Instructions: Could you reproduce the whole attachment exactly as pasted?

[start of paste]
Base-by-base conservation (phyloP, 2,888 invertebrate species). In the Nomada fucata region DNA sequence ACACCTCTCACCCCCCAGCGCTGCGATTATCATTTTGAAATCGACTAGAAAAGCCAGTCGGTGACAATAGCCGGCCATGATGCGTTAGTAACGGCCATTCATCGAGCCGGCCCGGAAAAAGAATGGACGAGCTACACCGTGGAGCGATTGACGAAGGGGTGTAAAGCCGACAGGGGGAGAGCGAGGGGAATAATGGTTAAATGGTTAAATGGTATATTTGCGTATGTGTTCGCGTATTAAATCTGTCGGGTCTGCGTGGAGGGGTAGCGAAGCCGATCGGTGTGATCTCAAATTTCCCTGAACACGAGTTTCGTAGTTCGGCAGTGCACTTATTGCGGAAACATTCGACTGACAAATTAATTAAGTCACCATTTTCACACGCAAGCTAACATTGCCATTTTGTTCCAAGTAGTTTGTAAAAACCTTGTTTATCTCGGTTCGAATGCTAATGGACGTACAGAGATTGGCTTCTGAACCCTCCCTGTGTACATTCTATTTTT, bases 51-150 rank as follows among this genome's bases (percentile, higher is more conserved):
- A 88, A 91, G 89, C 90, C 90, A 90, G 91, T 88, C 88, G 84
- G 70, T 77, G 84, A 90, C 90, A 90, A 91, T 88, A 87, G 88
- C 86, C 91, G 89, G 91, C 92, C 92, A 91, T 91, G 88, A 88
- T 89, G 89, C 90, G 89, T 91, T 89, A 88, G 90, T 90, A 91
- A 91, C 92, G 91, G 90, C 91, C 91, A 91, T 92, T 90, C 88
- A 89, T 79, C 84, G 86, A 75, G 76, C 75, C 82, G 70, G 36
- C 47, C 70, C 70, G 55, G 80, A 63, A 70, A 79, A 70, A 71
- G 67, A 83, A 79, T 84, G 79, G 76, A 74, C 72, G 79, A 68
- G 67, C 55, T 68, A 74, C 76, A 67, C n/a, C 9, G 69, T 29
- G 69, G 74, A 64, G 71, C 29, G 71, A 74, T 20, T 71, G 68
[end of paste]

Base-by-base conservation (phyloP, 2,888 invertebrate species). In the Nomada fucata region DNA sequence ACACCTCTCACCCCCCAGCGCTGCGATTATCATTTTGAAATCGACTAGAAAAGCCAGTCGGTGACAATAGCCGGCCATGATGCGTTAGTAACGGCCATTCATCGAGCCGGCCCGGAAAAAGAATGGACGAGCTACACCGTGGAGCGATTGACGAAGGGGTGTAAAGCCGACAGGGGGAGAGCGAGGGGAATAATGGTTAAATGGTTAAATGGTATATTTGCGTATGTGTTCGCGTATTAAATCTGTCGGGTCTGCGTGGAGGGGTAGCGAAGCCGATCGGTGTGATCTCAAATTTCCCTGAACACGAGTTTCGTAGTTCGGCAGTGCACTTATTGCGGAAACATTCGACTGACAAATTAATTAAGTCACCATTTTCACACGCAAGCTAACATTGCCATTTTGTTCCAAGTAGTTTGTAAAAACCTTGTTTATCTCGGTTCGAATGCTAATGGACGTACAGAGATTGGCTTCTGAACCCTCCCTGTGTACATTCTATTTTT, bases 51-150 rank as follows among this genome's bases (percentile, higher is more conserved):
- A 88, A 91, G 89, C 90, C 90, A 90, G 91, T 88, C 88, G 84
- G 70, T 77, G 84, A 90, C 90, A 90, A 91, T 88, A 87, G 88
- C 86, C 91, G 89, G 91, C 92, C 92, A 91, T 91, G 88, A 88
- T 89, G 89, C 90, G 89, T 91, T 89, A 88, G 90, T 90, A 91
- A 91, C 92, G 91, G 90, C 91, C 91, A 91, T 92, T 90, C 88
- A 89, T 79, C 84, G 86, A 75, G 76, C 75, C 82, G 70, G 36
- C 47, C 70, C 70, G 55, G 80, A 63, A 70, A 79, A 70, A 71
- G 67, A 83, A 79, T 84, G 79, G 76, A 74, C 72, G 79, A 68
- G 67, C 55, T 68, A 74, C 76, A 67, C n/a, C 9, G 69, T 29
- G 69, G 74, A 64, G 71, C 29, G 71, A 74, T 20, T 71, G 68